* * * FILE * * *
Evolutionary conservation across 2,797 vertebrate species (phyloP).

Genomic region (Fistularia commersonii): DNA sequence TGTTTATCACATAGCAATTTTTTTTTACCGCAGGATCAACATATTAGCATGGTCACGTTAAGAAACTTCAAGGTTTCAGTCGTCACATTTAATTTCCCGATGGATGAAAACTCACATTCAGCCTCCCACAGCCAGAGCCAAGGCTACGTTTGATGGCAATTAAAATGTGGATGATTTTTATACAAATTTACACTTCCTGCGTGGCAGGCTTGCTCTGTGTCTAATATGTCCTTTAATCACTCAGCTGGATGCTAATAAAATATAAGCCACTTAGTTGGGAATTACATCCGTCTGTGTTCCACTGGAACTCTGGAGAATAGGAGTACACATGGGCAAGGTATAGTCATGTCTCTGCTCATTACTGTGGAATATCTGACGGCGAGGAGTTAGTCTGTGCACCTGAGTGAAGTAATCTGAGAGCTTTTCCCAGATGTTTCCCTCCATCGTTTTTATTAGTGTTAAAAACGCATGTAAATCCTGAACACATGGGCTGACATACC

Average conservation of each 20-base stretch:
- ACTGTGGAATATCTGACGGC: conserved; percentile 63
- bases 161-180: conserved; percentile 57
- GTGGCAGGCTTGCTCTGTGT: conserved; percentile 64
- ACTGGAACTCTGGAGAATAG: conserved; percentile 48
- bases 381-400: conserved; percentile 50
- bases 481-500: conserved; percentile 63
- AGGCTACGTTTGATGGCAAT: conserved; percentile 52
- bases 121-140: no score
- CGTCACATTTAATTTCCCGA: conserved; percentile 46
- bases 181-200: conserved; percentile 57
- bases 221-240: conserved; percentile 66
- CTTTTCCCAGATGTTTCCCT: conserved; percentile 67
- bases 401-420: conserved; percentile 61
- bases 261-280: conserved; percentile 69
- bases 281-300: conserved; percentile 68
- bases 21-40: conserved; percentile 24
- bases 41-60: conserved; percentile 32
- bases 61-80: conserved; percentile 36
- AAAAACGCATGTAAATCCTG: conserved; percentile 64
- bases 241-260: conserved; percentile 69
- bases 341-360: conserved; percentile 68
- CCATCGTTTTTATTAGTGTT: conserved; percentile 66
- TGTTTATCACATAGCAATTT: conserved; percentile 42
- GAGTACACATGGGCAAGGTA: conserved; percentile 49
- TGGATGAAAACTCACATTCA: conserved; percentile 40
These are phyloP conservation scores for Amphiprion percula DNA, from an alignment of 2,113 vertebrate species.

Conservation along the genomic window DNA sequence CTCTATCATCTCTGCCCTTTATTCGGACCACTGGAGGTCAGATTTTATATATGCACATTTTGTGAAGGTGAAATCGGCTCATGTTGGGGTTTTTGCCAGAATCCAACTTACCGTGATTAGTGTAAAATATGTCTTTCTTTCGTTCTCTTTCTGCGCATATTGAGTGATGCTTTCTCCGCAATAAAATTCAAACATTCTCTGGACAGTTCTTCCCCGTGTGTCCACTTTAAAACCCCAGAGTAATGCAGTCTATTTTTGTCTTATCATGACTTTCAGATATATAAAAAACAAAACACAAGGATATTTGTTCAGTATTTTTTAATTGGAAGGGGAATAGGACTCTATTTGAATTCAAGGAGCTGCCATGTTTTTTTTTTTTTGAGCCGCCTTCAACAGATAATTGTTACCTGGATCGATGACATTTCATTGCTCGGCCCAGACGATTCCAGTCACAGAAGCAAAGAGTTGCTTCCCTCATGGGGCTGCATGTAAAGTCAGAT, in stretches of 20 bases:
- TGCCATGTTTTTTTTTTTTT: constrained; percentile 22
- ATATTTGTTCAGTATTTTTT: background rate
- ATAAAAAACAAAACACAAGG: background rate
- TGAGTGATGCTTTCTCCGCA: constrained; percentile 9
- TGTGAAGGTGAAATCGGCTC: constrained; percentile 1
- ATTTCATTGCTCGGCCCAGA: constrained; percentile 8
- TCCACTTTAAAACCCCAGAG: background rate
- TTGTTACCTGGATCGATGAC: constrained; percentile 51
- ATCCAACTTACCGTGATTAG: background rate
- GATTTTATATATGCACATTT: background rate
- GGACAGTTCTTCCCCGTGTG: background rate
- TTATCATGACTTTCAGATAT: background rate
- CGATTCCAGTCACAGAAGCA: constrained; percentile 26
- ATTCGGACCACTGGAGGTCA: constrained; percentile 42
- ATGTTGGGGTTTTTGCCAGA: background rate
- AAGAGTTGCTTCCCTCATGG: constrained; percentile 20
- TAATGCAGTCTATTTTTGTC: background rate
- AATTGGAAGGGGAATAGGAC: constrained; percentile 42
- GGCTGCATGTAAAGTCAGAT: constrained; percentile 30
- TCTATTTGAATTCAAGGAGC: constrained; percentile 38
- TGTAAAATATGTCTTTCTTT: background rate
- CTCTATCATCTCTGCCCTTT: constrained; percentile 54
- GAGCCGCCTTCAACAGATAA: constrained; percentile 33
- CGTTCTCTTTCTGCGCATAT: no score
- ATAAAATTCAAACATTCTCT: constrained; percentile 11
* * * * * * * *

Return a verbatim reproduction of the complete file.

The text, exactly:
Evolutionary conservation across 2,797 vertebrate species (phyloP).

Genomic region (Fistularia commersonii): DNA sequence TGTTTATCACATAGCAATTTTTTTTTACCGCAGGATCAACATATTAGCATGGTCACGTTAAGAAACTTCAAGGTTTCAGTCGTCACATTTAATTTCCCGATGGATGAAAACTCACATTCAGCCTCCCACAGCCAGAGCCAAGGCTACGTTTGATGGCAATTAAAATGTGGATGATTTTTATACAAATTTACACTTCCTGCGTGGCAGGCTTGCTCTGTGTCTAATATGTCCTTTAATCACTCAGCTGGATGCTAATAAAATATAAGCCACTTAGTTGGGAATTACATCCGTCTGTGTTCCACTGGAACTCTGGAGAATAGGAGTACACATGGGCAAGGTATAGTCATGTCTCTGCTCATTACTGTGGAATATCTGACGGCGAGGAGTTAGTCTGTGCACCTGAGTGAAGTAATCTGAGAGCTTTTCCCAGATGTTTCCCTCCATCGTTTTTATTAGTGTTAAAAACGCATGTAAATCCTGAACACATGGGCTGACATACC

Average conservation of each 20-base stretch:
- ACTGTGGAATATCTGACGGC: conserved; percentile 63
- bases 161-180: conserved; percentile 57
- GTGGCAGGCTTGCTCTGTGT: conserved; percentile 64
- ACTGGAACTCTGGAGAATAG: conserved; percentile 48
- bases 381-400: conserved; percentile 50
- bases 481-500: conserved; percentile 63
- AGGCTACGTTTGATGGCAAT: conserved; percentile 52
- bases 121-140: no score
- CGTCACATTTAATTTCCCGA: conserved; percentile 46
- bases 181-200: conserved; percentile 57
- bases 221-240: conserved; percentile 66
- CTTTTCCCAGATGTTTCCCT: conserved; percentile 67
- bases 401-420: conserved; percentile 61
- bases 261-280: conserved; percentile 69
- bases 281-300: conserved; percentile 68
- bases 21-40: conserved; percentile 24
- bases 41-60: conserved; percentile 32
- bases 61-80: conserved; percentile 36
- AAAAACGCATGTAAATCCTG: conserved; percentile 64
- bases 241-260: conserved; percentile 69
- bases 341-360: conserved; percentile 68
- CCATCGTTTTTATTAGTGTT: conserved; percentile 66
- TGTTTATCACATAGCAATTT: conserved; percentile 42
- GAGTACACATGGGCAAGGTA: conserved; percentile 49
- TGGATGAAAACTCACATTCA: conserved; percentile 40
These are phyloP conservation scores for Amphiprion percula DNA, from an alignment of 2,113 vertebrate species.

Conservation along the genomic window DNA sequence CTCTATCATCTCTGCCCTTTATTCGGACCACTGGAGGTCAGATTTTATATATGCACATTTTGTGAAGGTGAAATCGGCTCATGTTGGGGTTTTTGCCAGAATCCAACTTACCGTGATTAGTGTAAAATATGTCTTTCTTTCGTTCTCTTTCTGCGCATATTGAGTGATGCTTTCTCCGCAATAAAATTCAAACATTCTCTGGACAGTTCTTCCCCGTGTGTCCACTTTAAAACCCCAGAGTAATGCAGTCTATTTTTGTCTTATCATGACTTTCAGATATATAAAAAACAAAACACAAGGATATTTGTTCAGTATTTTTTAATTGGAAGGGGAATAGGACTCTATTTGAATTCAAGGAGCTGCCATGTTTTTTTTTTTTTGAGCCGCCTTCAACAGATAATTGTTACCTGGATCGATGACATTTCATTGCTCGGCCCAGACGATTCCAGTCACAGAAGCAAAGAGTTGCTTCCCTCATGGGGCTGCATGTAAAGTCAGAT, in stretches of 20 bases:
- TGCCATGTTTTTTTTTTTTT: constrained; percentile 22
- ATATTTGTTCAGTATTTTTT: background rate
- ATAAAAAACAAAACACAAGG: background rate
- TGAGTGATGCTTTCTCCGCA: constrained; percentile 9
- TGTGAAGGTGAAATCGGCTC: constrained; percentile 1
- ATTTCATTGCTCGGCCCAGA: constrained; percentile 8
- TCCACTTTAAAACCCCAGAG: background rate
- TTGTTACCTGGATCGATGAC: constrained; percentile 51
- ATCCAACTTACCGTGATTAG: background rate
- GATTTTATATATGCACATTT: background rate
- GGACAGTTCTTCCCCGTGTG: background rate
- TTATCATGACTTTCAGATAT: background rate
- CGATTCCAGTCACAGAAGCA: constrained; percentile 26
- ATTCGGACCACTGGAGGTCA: constrained; percentile 42
- ATGTTGGGGTTTTTGCCAGA: background rate
- AAGAGTTGCTTCCCTCATGG: constrained; percentile 20
- TAATGCAGTCTATTTTTGTC: background rate
- AATTGGAAGGGGAATAGGAC: constrained; percentile 42
- GGCTGCATGTAAAGTCAGAT: constrained; percentile 30
- TCTATTTGAATTCAAGGAGC: constrained; percentile 38
- TGTAAAATATGTCTTTCTTT: background rate
- CTCTATCATCTCTGCCCTTT: constrained; percentile 54
- GAGCCGCCTTCAACAGATAA: constrained; percentile 33
- CGTTCTCTTTCTGCGCATAT: no score
- ATAAAATTCAAACATTCTCT: constrained; percentile 11